BDS inspired antisemitic vandalism was also frequent during February. Windows at the Purdue Hillel were broken, antisemitic graffiti was found on the doors of the student union at the University of California at Berkeley,
At the University of Denver mezuzot were vandalized and pork products were glued to doors. The growing atmosphere of antisemitic intimidation and violence now extends to the K-12 levels. In one February incident a basketball game between a California Jewish school and a local rival entailed supporters of the opposing team singing Kanye West songs and waving images of Palestinian flags and swastikas on their phones. Far more serious were assaults on Miami Jewish high school students during a soccer match with a rival Catholic school, which resulted in several injuries.
Attempted assaults on Israelis were also common in February. In Britain, Israel Arab and pro-Israel activist Yosef Haddad were met by mobs yelling “intifada’ at the University of Nottingham, the University of Exeter, and University College London. Protestors in London blocked building exits, accused Haddad of being a “war criminal,” and held pictures of Iranian ‘Supreme Leader’ Ayatollah Khameini along with Palestinian flags. The pictures of Khameini reflect the influence of Iranian backed Shia groups in British BDS activities.
A similar physical threat to an Israeli was encountered in Madrid when the Israeli ambassador was attacked by pro-Palestinian demonstrators during an appearance at a university. The ambassador’s security detail drew weapons and the ambassador was withdrawn to a secure location until they were rescued by a police detail.
Outside of the educational sphere, the attempted firebombing of a New Jersey synagogue, the invasion of a San Francisco synagogue by an individual who then fired several blank rounds to terrorize individuals, and the shooting of two Jews leaving synagogues in Los Angeles, reflect a deteriorating security situation for American Jews. Some of the background to this situation was detailed in a new report from the American Jewish Committee, which showed that some 39% of respondents believe American Jews are “more loyal to Israel than America,” while 20% believe “Jews have too much power in the United States today.”
The changes on and off campus appear to be outstripping the utility of the IHRA declaration as a moderating force. While the declaration was adopted in February by the King County (WA) government, the Richmond (VA) City Council, and has been proposed as a guideline for social media companies by the International Interparliamentary Task Force to Combat Online Antisemitism, opposition is intensifying from BDS and ‘human rights’ organizations. One example in February was the proposal within the American Bar Association, where the IHRA definition was removed from a resolution opposing antisemitism after opposition from ‘Human Rights Watch’ the ‘American Civil Liberties Union,’ and other organizations.
In the political sphere, the ouster of Rep. Ilhan Omar from the House Foreign Affairs Committee by the new Republican leadership set off a brief but intense spasm of protests which predictably accused her opponents of ‘Islamophobia’ and ‘racism.’ Her removal, along with several others, reflects long awaited retribution for the Democrat’s removal of several Republican House members from committee assignments as a result of their offensive behavior.
Omar’s expressed support for BDS and history of antisemitic statements was largely overlooked by her supporters, including by Jewish House members. Omar’s support for a Democratic-crafted resolution “recognizing Israel as America’s legitimate and democratic ally and condemning antisemitism” was a transparent ploy to deflect criticism. Observers note that the complete support shown for Omar by Democrats reflects that party’s normalization of anti-Zionism and acceptance of antisemitism in the name of an ‘intersectional’ hierarchy in which Jews count little.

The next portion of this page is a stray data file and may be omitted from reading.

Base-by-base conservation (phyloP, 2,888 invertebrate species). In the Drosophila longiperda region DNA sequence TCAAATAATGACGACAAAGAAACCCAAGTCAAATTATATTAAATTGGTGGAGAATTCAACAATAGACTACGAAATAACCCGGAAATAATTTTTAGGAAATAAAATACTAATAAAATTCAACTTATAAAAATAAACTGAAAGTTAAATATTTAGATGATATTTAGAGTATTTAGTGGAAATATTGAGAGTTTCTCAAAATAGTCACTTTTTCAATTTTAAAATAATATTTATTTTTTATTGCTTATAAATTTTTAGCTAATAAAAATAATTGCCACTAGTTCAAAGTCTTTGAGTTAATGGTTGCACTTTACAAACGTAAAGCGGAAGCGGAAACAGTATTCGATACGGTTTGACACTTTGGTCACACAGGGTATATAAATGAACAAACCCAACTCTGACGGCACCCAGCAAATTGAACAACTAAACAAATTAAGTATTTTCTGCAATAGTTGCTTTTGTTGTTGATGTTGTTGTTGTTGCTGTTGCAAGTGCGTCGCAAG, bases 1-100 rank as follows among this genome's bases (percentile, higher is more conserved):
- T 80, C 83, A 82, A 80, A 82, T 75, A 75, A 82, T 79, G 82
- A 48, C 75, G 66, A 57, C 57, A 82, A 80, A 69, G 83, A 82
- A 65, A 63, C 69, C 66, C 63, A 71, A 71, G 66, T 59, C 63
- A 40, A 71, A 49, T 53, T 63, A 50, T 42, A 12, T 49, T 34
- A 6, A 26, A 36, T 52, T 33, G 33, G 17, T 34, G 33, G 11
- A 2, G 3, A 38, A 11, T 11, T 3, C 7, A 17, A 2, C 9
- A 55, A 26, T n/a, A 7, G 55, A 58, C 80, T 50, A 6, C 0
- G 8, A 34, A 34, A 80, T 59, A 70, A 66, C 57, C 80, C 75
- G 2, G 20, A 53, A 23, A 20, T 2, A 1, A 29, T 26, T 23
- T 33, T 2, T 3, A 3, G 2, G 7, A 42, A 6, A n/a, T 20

The pervasiveness of anti-Zionism and antisemitism with in the ‘human rights’ industry continued to be an issue in February. Fallout continued after the Kennedy School of Government (KSG) offered, withdrew and then re-offered a fellowship to former ‘Human Rights Watch’ head Kenneth Roth. For his part Roth continued to demand to know who had called on KSG to withdraw the offer to him and alleged there was ‘plenty of pro-Israel tilting’ at the school. Similarly obsessive anti-Israel bias from Francesca Albanese, the United Nations “Special Rapporteur on the situation of human rights in the Palestinian Territory occupied since 1967” has led to widespread condemnations and calls for her removal from members of Congress.
In the governmental sphere, the Biden Administration’s nomination of an anti-Israel activist and ‘human rights lawyer,’ James Cavallaro, to a position on the ‘Inter-American Commission on Human Rights’ led to a series of complaints from Jewish and other groups. Cavallaro’s nomination was withdrawn only after his social media postings came to light which accused Israel of being an “apartheid state” and accusations that House Minority leader Hakeem Jeffries was “Bought. Purchased. Controlled” by Jewish groups.
In the legal sphere, the Supreme Court declined to hear a case challenging an appeals court decision that held Arkansas’s anti-BDS law to be legal. Advocates have long asserted that the laws only target economic behavior and not speech.
In the international sphere, the mayor of Barcelona, socialist Ada Colau, revoked a sister city agreement with Tel Aviv citing Israeli ‘apartheid.’ The move came after pressure from local pro-Palestinian and LGBT groups. In response, the mayor of Barcelona, Jose Luis Martinez-Almeida, offered to twin with Tel Aviv. Finally, at the instigation of South Africa and Algeria, the Israeli observer delegation was removed from the African Union summit. This move was applauded by the BDS movement and Palestinian sources.
Finally, Israeli business, financial, legal and cultural leaders as well as American Jews including liberal community leaders, law professors, several prominent legislators and the Biden Administration itself continue to issue statements calling on the current government not to adopt proposed changes to the legal system and threatening consequences. Several firms have already moved funds out of Israel, preemptively boycotting the state. Most substantively, Israeli and international financial managers have warned that political instability threatens investment in Israel. In response, members of the current coalition have accused opponents of being leaders of the BDS movement, while opposition figures have depicted members of the government as Nazis.